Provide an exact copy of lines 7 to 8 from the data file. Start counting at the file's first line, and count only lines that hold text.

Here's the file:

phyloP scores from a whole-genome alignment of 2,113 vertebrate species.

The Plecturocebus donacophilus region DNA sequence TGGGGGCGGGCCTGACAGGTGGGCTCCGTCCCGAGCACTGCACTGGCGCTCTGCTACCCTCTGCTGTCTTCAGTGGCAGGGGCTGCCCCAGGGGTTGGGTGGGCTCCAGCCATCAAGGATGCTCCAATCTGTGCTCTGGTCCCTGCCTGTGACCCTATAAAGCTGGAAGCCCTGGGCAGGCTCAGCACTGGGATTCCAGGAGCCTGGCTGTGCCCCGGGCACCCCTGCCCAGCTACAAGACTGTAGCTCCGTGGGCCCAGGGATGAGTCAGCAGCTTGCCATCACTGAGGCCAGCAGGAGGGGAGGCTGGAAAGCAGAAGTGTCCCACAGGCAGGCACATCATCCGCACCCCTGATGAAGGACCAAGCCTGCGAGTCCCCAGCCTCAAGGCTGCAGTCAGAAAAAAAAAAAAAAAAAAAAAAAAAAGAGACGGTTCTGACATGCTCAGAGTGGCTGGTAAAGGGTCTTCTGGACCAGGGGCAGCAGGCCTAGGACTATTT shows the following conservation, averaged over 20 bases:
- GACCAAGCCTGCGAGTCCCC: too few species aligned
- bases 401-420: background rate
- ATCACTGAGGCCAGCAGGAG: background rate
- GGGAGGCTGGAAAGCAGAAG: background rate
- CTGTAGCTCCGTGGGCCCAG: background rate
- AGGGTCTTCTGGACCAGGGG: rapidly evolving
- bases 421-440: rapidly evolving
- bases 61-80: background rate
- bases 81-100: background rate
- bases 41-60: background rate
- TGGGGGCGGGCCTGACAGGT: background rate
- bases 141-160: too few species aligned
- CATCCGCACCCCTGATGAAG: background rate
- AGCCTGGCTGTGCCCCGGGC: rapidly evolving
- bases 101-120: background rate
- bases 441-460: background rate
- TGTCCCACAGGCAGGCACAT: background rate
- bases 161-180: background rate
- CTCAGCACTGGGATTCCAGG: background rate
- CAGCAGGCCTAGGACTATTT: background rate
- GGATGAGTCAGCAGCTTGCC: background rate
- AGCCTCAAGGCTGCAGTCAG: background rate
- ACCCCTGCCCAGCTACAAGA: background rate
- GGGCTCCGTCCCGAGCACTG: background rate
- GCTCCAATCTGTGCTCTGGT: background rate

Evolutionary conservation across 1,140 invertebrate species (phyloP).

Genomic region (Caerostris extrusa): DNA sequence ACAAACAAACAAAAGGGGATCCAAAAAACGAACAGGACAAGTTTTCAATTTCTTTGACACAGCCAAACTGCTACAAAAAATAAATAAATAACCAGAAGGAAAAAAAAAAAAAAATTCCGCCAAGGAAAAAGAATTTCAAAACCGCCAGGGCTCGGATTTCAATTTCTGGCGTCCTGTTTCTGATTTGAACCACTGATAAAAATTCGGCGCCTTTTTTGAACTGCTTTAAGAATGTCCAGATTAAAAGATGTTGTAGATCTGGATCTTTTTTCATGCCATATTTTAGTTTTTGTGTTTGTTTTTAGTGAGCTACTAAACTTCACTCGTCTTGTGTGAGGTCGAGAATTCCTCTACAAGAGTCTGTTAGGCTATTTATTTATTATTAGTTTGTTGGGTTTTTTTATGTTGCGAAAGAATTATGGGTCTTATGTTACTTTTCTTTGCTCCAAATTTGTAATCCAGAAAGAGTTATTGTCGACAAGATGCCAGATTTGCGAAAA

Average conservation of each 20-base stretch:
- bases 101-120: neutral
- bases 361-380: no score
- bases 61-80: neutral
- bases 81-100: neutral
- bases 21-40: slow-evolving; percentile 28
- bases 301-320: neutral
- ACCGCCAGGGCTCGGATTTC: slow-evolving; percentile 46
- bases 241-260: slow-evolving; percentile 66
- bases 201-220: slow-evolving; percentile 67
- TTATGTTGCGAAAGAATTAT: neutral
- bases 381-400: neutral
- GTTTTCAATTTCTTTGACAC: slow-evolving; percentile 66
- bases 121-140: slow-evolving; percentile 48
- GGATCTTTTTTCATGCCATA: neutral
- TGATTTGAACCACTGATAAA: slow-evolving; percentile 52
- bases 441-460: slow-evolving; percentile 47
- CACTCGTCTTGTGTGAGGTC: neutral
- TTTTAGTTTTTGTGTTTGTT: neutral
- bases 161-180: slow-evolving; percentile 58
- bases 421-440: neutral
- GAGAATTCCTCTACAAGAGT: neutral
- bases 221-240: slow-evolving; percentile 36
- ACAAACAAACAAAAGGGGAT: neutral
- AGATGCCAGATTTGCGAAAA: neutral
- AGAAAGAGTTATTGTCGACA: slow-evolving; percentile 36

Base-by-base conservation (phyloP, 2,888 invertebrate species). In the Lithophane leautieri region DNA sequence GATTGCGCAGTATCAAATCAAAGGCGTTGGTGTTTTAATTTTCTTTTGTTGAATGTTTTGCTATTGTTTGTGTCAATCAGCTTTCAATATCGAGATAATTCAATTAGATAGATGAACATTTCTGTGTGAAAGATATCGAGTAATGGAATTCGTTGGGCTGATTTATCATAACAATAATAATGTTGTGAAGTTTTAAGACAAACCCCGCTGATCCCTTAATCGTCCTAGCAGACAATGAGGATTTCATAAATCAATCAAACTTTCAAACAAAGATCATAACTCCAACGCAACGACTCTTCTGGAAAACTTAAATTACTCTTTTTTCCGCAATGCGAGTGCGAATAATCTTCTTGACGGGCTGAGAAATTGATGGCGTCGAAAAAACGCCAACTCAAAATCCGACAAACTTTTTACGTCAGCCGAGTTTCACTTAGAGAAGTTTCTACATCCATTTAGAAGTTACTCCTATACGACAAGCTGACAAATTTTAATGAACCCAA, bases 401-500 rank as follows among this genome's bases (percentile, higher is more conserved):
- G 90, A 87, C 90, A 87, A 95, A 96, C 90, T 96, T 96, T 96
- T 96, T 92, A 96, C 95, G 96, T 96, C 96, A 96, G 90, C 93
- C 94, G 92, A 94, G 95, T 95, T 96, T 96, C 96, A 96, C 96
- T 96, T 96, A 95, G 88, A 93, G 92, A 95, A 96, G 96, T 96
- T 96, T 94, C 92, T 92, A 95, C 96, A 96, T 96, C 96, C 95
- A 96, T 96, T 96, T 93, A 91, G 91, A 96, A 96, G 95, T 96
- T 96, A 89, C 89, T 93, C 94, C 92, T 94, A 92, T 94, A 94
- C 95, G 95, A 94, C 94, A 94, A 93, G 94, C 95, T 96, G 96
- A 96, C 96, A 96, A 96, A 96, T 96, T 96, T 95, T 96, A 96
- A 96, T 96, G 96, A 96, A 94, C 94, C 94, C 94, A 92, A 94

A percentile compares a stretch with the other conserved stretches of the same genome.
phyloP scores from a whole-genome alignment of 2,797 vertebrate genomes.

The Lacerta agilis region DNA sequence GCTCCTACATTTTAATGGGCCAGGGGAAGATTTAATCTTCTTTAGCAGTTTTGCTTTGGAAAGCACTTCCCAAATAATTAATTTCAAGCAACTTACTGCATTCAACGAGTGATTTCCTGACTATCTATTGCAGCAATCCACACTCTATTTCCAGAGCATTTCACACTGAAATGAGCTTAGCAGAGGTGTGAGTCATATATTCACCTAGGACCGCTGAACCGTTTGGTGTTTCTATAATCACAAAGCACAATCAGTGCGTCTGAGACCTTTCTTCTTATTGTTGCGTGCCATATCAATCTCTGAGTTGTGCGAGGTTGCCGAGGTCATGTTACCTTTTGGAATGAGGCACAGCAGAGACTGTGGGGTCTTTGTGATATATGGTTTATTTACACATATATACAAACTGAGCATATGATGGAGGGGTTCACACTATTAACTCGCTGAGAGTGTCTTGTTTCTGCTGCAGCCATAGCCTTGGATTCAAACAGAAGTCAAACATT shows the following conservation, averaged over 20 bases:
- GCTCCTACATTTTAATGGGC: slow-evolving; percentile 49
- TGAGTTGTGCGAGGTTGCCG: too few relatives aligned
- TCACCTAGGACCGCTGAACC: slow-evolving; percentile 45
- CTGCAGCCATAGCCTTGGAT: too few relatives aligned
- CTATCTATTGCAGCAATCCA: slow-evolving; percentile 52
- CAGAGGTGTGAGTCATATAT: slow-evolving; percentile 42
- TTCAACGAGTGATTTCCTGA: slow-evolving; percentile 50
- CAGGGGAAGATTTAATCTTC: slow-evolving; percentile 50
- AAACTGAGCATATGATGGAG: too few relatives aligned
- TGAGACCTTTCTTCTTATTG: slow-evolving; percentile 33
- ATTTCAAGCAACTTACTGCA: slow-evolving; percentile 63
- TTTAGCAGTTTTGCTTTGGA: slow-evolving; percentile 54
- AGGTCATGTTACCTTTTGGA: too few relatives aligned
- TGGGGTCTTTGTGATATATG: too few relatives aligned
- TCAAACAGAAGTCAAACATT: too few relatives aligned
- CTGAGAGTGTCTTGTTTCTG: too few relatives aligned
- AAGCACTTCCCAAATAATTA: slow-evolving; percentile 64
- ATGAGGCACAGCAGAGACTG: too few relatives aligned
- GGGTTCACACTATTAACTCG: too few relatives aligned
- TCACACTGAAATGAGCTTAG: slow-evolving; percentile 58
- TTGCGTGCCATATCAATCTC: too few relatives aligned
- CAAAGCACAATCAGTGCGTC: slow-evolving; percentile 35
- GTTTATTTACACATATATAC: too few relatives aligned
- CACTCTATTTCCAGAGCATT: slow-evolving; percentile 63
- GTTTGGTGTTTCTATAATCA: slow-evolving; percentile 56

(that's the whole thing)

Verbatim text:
- CTGTAGCTCCGTGGGCCCAG: background rate
- AGGGTCTTCTGGACCAGGGG: rapidly evolving